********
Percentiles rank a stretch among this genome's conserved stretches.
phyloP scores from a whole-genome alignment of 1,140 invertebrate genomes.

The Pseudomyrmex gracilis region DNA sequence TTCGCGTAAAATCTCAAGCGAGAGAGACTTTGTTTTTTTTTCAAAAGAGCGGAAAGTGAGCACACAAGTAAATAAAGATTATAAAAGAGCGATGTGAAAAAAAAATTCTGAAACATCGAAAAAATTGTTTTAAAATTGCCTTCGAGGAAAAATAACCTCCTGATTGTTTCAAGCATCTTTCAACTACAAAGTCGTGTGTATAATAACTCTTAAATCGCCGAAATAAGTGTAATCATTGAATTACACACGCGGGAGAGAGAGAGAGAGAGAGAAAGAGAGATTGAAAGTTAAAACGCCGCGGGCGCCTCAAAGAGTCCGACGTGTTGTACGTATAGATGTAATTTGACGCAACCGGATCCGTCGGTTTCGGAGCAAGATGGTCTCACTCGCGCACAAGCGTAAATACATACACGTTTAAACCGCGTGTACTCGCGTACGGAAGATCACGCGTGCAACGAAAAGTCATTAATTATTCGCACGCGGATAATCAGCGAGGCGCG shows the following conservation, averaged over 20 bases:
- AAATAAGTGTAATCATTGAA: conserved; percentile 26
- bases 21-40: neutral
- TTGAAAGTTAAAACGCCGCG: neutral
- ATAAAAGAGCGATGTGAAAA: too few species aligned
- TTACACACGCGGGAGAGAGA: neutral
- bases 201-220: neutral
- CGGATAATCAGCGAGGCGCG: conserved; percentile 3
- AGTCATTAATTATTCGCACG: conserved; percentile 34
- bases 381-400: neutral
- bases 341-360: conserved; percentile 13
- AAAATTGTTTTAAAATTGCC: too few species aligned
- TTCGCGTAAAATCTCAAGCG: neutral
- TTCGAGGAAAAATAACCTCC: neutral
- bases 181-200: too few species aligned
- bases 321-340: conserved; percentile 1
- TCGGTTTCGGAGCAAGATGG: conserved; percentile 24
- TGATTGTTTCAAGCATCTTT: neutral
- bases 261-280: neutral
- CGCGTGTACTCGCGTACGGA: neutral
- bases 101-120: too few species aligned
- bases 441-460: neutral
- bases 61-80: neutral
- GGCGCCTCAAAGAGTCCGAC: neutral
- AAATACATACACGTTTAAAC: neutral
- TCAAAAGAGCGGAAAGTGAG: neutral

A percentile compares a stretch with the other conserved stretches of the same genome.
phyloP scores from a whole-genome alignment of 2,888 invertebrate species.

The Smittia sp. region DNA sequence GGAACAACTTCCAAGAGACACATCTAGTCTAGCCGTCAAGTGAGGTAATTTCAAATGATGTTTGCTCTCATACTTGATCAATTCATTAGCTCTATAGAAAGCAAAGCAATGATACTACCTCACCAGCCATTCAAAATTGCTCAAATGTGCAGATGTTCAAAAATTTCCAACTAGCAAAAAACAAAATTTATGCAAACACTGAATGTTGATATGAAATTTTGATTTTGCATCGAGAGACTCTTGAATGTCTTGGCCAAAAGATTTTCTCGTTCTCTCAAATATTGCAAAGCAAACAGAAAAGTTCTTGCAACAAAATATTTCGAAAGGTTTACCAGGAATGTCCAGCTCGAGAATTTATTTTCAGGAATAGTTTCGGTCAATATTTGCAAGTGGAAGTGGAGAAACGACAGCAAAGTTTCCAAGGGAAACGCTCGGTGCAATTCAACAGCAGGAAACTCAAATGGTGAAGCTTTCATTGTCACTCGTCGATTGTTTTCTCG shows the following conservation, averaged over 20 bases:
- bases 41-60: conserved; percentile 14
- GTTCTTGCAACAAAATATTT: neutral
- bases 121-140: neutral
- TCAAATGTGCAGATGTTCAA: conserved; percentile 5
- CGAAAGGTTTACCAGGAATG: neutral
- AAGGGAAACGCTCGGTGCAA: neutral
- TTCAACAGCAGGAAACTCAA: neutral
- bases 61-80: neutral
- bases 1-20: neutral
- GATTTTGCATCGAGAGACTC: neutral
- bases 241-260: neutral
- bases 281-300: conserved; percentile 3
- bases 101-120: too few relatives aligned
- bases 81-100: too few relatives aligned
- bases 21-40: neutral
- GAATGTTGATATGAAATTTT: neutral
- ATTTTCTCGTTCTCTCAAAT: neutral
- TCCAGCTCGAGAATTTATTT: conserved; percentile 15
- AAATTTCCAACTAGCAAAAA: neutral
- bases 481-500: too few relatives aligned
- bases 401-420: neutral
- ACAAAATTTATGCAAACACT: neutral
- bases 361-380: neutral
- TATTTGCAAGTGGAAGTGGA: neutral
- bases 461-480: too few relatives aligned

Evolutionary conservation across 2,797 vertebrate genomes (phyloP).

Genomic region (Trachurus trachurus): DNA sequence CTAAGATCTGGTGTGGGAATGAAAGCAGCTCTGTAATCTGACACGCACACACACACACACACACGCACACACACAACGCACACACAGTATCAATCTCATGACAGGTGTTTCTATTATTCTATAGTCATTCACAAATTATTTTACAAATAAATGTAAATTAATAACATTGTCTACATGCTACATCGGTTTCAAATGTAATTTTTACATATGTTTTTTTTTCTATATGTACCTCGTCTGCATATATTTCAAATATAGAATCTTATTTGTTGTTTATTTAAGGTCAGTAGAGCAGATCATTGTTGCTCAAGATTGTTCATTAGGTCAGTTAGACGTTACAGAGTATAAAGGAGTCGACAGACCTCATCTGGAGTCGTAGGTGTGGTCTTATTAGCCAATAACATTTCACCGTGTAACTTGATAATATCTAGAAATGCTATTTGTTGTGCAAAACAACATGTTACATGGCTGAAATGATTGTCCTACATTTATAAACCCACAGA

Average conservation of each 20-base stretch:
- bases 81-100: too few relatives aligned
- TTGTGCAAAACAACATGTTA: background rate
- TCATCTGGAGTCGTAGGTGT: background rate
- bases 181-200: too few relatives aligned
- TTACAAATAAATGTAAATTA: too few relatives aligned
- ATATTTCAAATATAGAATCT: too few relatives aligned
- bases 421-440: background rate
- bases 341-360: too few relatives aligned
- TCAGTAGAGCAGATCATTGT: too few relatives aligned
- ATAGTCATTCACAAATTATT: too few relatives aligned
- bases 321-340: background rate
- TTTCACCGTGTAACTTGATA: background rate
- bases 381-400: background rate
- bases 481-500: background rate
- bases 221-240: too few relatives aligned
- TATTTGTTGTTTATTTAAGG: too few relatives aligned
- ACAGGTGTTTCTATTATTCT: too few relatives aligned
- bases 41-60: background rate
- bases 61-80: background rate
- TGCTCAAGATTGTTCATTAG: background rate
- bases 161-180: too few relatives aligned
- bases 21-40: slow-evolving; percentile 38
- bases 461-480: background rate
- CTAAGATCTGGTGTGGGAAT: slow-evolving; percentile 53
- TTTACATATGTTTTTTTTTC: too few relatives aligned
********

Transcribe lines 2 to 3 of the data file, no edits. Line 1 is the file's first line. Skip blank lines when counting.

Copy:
phyloP scores from a whole-genome alignment of 1,140 invertebrate genomes.

The Pseudomyrmex gracilis region DNA sequence TTCGCGTAAAATCTCAAGCGAGAGAGACTTTGTTTTTTTTTCAAAAGAGCGGAAAGTGAGCACACAAGTAAATAAAGATTATAAAAGAGCGATGTGAAAAAAAAATTCTGAAACATCGAAAAAATTGTTTTAAAATTGCCTTCGAGGAAAAATAACCTCCTGATTGTTTCAAGCATCTTTCAACTACAAAGTCGTGTGTATAATAACTCTTAAATCGCCGAAATAAGTGTAATCATTGAATTACACACGCGGGAGAGAGAGAGAGAGAGAGAAAGAGAGATTGAAAGTTAAAACGCCGCGGGCGCCTCAAAGAGTCCGACGTGTTGTACGTATAGATGTAATTTGACGCAACCGGATCCGTCGGTTTCGGAGCAAGATGGTCTCACTCGCGCACAAGCGTAAATACATACACGTTTAAACCGCGTGTACTCGCGTACGGAAGATCACGCGTGCAACGAAAAGTCATTAATTATTCGCACGCGGATAATCAGCGAGGCGCG shows the following conservation, averaged over 20 bases: